• Grouping the children into as many circles as there are facilitators helps make things more manageable. Facilitators without a group serve as assistants. Their role is to go around and intervene whenever necessary.
  • Even though all children live in the same evacuation center, they don’t seem to know each other well. A fun ball game gives them opportunity to ask each other their names when passing the ball and creates camaraderie among them.
  • Translating English and Tagalog songs into Meranao proved invaluable because children “get it” and “feel it” much easily. Facilitation becomes easier as well.

The volunteers are exhausted, tired, but fulfilled after three grueling days of playing with children who could not stand still, kept on dropping balls, were stiff and extremely aggressive. The facilitators feel that the children have bloomed in a space full of loving attention.

The experience of the Creating Sinag Within group shows that it is important to determine the kind of relief work that is needed by the children. Is it warm and attentive? Is it compassionate? Is it respectful of the culture? Yes, culture is dynamic, but are the recipients of our relief ready for the new and different way of storytelling with puppets, for instance? Are they ready to play games where boys partner with girls? Are they ready to just play without a winner or loser or prize? Some expectations are easier met than others.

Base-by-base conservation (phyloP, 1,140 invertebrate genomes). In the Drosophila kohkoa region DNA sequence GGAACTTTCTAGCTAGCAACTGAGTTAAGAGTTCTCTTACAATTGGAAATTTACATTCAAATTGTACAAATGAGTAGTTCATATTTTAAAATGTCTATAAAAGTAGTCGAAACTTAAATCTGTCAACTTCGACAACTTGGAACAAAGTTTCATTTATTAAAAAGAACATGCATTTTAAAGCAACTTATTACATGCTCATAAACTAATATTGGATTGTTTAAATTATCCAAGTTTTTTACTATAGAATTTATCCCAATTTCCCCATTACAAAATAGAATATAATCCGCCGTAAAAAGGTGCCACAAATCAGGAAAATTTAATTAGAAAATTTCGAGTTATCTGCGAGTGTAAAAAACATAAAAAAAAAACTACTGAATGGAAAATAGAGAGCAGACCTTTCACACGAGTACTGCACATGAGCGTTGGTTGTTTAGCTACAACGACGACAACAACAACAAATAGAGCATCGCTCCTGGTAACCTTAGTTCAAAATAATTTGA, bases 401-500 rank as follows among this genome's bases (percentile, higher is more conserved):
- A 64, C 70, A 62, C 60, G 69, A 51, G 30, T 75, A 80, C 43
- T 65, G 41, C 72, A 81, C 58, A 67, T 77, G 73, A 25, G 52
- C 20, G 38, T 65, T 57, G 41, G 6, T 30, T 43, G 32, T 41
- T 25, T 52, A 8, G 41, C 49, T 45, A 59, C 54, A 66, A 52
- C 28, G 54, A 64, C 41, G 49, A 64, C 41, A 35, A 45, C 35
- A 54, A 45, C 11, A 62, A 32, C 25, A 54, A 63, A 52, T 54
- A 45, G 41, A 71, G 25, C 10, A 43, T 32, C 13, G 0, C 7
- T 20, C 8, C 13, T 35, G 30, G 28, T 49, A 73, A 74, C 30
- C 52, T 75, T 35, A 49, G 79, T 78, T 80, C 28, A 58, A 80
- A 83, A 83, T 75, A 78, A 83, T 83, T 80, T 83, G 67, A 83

Because the trauma runs deep among the Marawi survivors, it is critical to plant seeds of warmth and compassion in their hearts. They can then grow like trees full of hope and love.

Author’s note: Creating Sinag Within’s Mission 1 in August 2017 and Mission 2 in October 2017 focused on giving holistic and integrative healing modalities – like Emergency Pedagogy (EP) or healing movement activities based on conceptions of Waldorf education and closely related therapeutic instruments. Because of limited resources, however, the volunteers who underwent training in EP, incorporated only songs, games, and activities that did not require many materials and used whatever non-synthetic materials were at hand. Because of the unavailability of their assigned EP trainers at the time, the volunteers spent one day observing a kindergarten class during their stay at Tuburan Institute, Inc., the Steiner school in Davao City and with the entire team, underwent preparation workshops in Nabunturan, Compostela Valley. Then they spent the rest of the time going through old songs and activities used with children in past relief missions. The volunteers made up new songs and activities and then translated them into Meranao, the vernacular used in the evacuation centers. For more information about how to support the next activities of Creating Sinag Within, visit or contact the Founder and Director, Rosan Aliya Agbon at